public static void main(String[] args) throws IOException {

The app will start with this method. It is the application entrypoint. You can now send an HTTP request using HtmlUnit imports as follows:

   import com.gargoylesoftware.htmlunit.*;
   import com.gargoylesoftware.htmlunit.html.*;
   import java.util.List;

Now create a WebClient by setting the options as follows:

	private static WebClient createWebClient() {
		WebClient webClient = new WebClient(BrowserVersion.CHROME);
		return webClient;

Step Three: Extract/parse the data from the HTML

Now let’s extract the target price data that we are interested in.
We will use the following HtmlUnit built-in commands in order to accomplish this. Here is what that would look like for data points pertaining to ‘product price’:

		WebClient webClient = createWebClient();
		try {
			String link = "";
			HtmlPage page = webClient.getPage(link);
			String xpath = "//*[@id=\"mm-saleDscPrc\"]";			
			HtmlSpan priceDiv = (HtmlSpan) page.getByXPath(xpath).get(0);			
			CsvWriter.writeCsvFile(link, priceDiv.asNormalizedText());
		} catch (FailingHttpStatusCodeException | IOException e) {
		} finally {

To get the XPath of the desired element, go ahead and use the Developer Console. On the Developer Console, right-click the selected section and click “Copy XPath”. This command will copy the selected section as an XPath expression:

The web pages contain links, text, graphics, and tables. If you select an XPath of a table, you can export it to CSV and make further calculations, and analysis with programs such as Microsoft Excel. In the next step, we will examine exporting a table as a CSV file.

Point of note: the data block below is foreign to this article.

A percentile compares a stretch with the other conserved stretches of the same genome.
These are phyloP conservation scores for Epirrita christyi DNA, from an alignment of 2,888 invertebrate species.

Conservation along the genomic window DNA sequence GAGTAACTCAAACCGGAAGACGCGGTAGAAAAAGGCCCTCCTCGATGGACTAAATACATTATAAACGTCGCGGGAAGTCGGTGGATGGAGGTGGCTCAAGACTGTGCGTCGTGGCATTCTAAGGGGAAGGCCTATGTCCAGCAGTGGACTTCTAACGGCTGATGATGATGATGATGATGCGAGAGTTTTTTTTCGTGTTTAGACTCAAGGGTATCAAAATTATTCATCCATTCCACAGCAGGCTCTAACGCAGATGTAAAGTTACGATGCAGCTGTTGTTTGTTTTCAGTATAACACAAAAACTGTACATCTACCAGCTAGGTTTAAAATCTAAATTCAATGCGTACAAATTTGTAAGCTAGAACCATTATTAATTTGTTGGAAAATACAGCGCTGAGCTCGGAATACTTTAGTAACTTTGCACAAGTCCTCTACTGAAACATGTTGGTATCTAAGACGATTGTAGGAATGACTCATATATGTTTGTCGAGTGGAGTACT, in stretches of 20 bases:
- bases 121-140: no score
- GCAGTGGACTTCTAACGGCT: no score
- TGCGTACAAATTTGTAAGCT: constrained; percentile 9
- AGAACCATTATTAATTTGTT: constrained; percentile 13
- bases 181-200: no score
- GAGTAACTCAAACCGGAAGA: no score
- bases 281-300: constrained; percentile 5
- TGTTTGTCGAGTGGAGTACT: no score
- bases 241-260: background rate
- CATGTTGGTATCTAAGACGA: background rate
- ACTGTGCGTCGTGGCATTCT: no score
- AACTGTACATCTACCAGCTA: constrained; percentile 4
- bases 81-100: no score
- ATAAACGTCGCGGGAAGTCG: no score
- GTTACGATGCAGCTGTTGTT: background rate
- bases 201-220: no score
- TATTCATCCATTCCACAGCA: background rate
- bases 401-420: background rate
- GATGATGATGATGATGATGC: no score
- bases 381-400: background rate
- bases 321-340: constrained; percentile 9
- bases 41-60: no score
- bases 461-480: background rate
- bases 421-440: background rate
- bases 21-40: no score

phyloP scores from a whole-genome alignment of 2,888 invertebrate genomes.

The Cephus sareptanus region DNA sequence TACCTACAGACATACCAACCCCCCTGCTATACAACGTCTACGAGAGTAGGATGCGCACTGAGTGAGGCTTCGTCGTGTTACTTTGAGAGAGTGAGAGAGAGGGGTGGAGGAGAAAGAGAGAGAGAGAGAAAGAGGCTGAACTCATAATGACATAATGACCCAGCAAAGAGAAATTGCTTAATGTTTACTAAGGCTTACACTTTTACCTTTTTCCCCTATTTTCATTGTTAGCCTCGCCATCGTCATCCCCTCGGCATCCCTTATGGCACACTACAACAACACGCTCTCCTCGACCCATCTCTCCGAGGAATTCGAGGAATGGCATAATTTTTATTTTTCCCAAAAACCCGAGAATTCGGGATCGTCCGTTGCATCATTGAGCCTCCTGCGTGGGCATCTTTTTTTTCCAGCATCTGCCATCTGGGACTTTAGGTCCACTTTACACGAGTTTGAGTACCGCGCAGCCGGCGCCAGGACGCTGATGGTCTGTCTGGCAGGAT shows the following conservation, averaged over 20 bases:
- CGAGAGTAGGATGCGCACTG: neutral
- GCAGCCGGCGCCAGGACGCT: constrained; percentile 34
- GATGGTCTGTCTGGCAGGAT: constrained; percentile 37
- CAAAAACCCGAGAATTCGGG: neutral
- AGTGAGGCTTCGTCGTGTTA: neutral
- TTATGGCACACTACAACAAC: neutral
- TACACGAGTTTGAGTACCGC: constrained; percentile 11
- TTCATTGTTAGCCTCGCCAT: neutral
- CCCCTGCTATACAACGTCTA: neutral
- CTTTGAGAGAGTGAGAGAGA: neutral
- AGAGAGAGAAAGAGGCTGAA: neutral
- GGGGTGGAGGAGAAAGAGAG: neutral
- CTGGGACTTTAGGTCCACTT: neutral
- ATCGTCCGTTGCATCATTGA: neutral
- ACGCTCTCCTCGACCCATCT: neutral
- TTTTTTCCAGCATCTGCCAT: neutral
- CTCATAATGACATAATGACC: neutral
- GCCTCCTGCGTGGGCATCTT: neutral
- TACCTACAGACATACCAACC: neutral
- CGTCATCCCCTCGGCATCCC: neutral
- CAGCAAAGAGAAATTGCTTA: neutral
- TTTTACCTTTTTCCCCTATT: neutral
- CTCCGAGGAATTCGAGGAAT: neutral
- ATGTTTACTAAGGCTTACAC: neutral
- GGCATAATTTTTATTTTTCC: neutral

Step Four: Exporting the data 

Now that the data has been parsed, we can export it into CSV format for further analysis. This format may be preferred by certain professionals over others, as it can then be easily opened/viewed in Microsoft Excel. Here are the command lines to use in order to accomplish this:

	public static void writeCsvFile(String link, String price) throws IOException {
		FileWriter recipesFile = new FileWriter("export.csv", true);

		recipesFile.write("link, price\n");

		recipesFile.write(link + ", " + price);


The bottom line 

Java can be an effective way for programmers, data scientists, and expert teams to gain access to the target data points that their business needs. But using Java for web scraping can be a very laborious task. That is why many companies have decided to fully automate their data collection operations. By utilizing a tool like Data Collector, any employee at a firm can now collect the data they need with zero coding capabilities. All they need to do is choose their target site, and dataset, and then select their desired ‘collection frequency’, ‘format’ and ‘method of delivery’. 

Nadav Roiter - Bright Data content manager and writer
Nadav Roiter | Data Collection Expert

Nadav Roiter is a data collection expert at Bright Data. Formerly the Marketing Manager at Subivi eCommerce CRM and Head of Digital Content at Novarize audience intelligence, he now dedicates his time to bringing businesses closer to their goals through the collection of big data.